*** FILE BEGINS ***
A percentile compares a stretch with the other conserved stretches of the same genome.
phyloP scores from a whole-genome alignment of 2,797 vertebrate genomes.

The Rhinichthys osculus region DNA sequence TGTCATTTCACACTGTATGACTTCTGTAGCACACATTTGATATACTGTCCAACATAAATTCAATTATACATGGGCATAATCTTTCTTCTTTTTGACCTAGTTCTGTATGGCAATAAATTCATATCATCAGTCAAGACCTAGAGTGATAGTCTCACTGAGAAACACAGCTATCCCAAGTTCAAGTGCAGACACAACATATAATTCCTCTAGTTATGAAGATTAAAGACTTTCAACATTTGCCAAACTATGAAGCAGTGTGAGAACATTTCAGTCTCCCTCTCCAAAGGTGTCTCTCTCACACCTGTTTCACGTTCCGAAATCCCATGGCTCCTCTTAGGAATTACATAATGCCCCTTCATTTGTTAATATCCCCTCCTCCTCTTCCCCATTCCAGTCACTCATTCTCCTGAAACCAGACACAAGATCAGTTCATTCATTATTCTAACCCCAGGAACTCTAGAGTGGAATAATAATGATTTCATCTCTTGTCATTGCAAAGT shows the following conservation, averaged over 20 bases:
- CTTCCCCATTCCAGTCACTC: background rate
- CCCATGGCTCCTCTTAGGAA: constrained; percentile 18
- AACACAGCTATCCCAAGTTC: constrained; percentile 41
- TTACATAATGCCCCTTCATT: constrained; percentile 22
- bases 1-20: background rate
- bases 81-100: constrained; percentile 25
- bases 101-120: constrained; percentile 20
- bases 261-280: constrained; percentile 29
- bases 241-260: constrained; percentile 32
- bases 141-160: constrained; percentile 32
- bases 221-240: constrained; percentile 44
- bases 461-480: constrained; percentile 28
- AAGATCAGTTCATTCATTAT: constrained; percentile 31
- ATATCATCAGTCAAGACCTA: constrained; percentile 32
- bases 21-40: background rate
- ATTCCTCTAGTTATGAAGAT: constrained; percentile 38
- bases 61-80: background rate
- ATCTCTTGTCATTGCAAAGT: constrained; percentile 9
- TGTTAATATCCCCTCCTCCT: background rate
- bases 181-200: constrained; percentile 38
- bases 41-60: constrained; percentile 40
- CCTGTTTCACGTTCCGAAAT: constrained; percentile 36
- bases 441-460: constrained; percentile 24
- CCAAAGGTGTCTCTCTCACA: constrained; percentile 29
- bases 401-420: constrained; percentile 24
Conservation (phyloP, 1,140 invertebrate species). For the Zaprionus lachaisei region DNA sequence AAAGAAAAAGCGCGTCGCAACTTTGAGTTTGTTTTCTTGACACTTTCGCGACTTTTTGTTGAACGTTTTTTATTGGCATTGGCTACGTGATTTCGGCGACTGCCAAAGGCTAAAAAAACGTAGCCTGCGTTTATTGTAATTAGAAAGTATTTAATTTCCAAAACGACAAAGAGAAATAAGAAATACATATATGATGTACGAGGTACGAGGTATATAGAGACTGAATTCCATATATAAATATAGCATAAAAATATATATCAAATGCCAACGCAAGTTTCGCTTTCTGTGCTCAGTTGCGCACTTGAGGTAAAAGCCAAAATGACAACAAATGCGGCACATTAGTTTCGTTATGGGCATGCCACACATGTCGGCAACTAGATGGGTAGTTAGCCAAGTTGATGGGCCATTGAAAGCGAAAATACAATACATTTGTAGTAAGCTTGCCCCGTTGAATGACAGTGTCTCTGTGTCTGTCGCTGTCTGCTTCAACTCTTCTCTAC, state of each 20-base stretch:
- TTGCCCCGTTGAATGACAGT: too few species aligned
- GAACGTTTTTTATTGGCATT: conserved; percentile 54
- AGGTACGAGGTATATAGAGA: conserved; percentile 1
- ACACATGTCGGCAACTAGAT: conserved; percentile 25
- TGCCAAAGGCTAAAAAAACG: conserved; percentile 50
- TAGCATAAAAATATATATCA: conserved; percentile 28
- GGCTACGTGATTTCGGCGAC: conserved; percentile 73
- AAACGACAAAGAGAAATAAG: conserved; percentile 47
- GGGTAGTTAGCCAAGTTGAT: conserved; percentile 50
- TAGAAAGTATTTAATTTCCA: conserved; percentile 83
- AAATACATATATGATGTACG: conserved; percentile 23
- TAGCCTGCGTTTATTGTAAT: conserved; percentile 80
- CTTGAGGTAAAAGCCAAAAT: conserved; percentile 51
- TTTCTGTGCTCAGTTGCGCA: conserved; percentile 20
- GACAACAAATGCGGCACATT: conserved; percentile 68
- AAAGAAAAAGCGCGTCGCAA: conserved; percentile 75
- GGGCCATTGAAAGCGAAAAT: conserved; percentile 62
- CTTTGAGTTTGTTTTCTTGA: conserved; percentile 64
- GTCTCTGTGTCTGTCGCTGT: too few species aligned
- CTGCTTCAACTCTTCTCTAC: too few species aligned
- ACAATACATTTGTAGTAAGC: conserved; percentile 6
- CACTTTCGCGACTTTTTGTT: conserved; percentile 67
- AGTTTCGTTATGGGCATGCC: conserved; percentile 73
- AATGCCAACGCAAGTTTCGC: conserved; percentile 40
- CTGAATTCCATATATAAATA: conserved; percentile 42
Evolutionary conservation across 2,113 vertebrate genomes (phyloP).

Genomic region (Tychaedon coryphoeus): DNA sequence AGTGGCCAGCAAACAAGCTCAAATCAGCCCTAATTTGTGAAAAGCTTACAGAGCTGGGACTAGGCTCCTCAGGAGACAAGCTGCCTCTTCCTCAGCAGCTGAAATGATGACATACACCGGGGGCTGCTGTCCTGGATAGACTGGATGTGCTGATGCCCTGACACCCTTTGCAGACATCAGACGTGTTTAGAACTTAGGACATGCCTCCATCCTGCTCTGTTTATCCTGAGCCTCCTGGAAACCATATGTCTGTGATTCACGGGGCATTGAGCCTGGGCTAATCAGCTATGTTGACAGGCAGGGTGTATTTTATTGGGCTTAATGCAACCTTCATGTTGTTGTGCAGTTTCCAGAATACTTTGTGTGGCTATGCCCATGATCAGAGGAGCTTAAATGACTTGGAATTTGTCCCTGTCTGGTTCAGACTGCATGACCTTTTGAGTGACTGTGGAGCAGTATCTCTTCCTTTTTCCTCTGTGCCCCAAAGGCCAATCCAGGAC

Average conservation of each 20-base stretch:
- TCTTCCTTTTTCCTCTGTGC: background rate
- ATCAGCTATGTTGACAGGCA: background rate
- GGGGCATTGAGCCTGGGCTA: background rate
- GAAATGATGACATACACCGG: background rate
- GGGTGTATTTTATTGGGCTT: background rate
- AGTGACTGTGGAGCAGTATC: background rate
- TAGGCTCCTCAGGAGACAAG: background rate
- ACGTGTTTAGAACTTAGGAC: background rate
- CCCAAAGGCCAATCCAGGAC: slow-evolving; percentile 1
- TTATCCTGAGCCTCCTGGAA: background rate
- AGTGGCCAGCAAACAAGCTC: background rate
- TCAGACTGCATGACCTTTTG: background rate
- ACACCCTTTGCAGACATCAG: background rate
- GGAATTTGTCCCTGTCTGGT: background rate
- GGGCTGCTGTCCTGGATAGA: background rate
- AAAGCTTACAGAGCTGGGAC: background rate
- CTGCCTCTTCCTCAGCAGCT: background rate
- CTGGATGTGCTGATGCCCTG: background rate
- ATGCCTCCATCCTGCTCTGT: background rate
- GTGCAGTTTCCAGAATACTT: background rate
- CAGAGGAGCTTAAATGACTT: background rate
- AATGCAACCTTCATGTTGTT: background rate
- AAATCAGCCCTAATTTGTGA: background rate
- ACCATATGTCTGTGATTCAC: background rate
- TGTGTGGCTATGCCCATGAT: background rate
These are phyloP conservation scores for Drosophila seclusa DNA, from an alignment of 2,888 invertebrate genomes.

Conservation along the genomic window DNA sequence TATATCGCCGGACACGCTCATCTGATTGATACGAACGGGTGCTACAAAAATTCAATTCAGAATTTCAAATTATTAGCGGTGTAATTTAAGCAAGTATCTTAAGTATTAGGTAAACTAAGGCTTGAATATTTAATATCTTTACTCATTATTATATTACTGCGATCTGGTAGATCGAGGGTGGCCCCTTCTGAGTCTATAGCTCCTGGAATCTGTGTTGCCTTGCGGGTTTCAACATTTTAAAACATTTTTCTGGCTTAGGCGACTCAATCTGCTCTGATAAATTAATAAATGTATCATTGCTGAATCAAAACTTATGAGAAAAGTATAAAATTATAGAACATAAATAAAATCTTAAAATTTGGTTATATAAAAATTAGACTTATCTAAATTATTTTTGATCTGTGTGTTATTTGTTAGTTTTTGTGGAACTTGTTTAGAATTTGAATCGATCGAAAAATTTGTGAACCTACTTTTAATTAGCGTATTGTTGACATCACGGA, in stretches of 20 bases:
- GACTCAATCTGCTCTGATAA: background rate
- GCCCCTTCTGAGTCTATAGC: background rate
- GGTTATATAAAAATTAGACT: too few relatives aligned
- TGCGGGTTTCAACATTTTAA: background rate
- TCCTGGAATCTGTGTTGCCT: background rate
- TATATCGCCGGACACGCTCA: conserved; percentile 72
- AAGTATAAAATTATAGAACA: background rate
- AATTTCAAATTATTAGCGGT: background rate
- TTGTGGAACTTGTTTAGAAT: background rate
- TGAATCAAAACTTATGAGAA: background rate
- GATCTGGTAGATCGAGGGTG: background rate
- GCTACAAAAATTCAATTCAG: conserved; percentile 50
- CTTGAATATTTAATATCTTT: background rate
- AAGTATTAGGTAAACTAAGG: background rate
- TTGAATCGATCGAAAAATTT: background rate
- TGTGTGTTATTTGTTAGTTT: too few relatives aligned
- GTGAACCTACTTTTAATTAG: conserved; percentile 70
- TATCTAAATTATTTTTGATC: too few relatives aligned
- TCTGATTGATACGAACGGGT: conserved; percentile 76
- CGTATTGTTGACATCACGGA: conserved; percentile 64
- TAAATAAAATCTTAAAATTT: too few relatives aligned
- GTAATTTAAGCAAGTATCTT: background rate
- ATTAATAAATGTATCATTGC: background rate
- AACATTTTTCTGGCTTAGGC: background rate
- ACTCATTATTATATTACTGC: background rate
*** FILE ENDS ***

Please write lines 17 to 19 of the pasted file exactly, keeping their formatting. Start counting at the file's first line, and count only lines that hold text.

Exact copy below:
- ATATCATCAGTCAAGACCTA: constrained; percentile 32
- bases 21-40: background rate
- ATTCCTCTAGTTATGAAGAT: constrained; percentile 38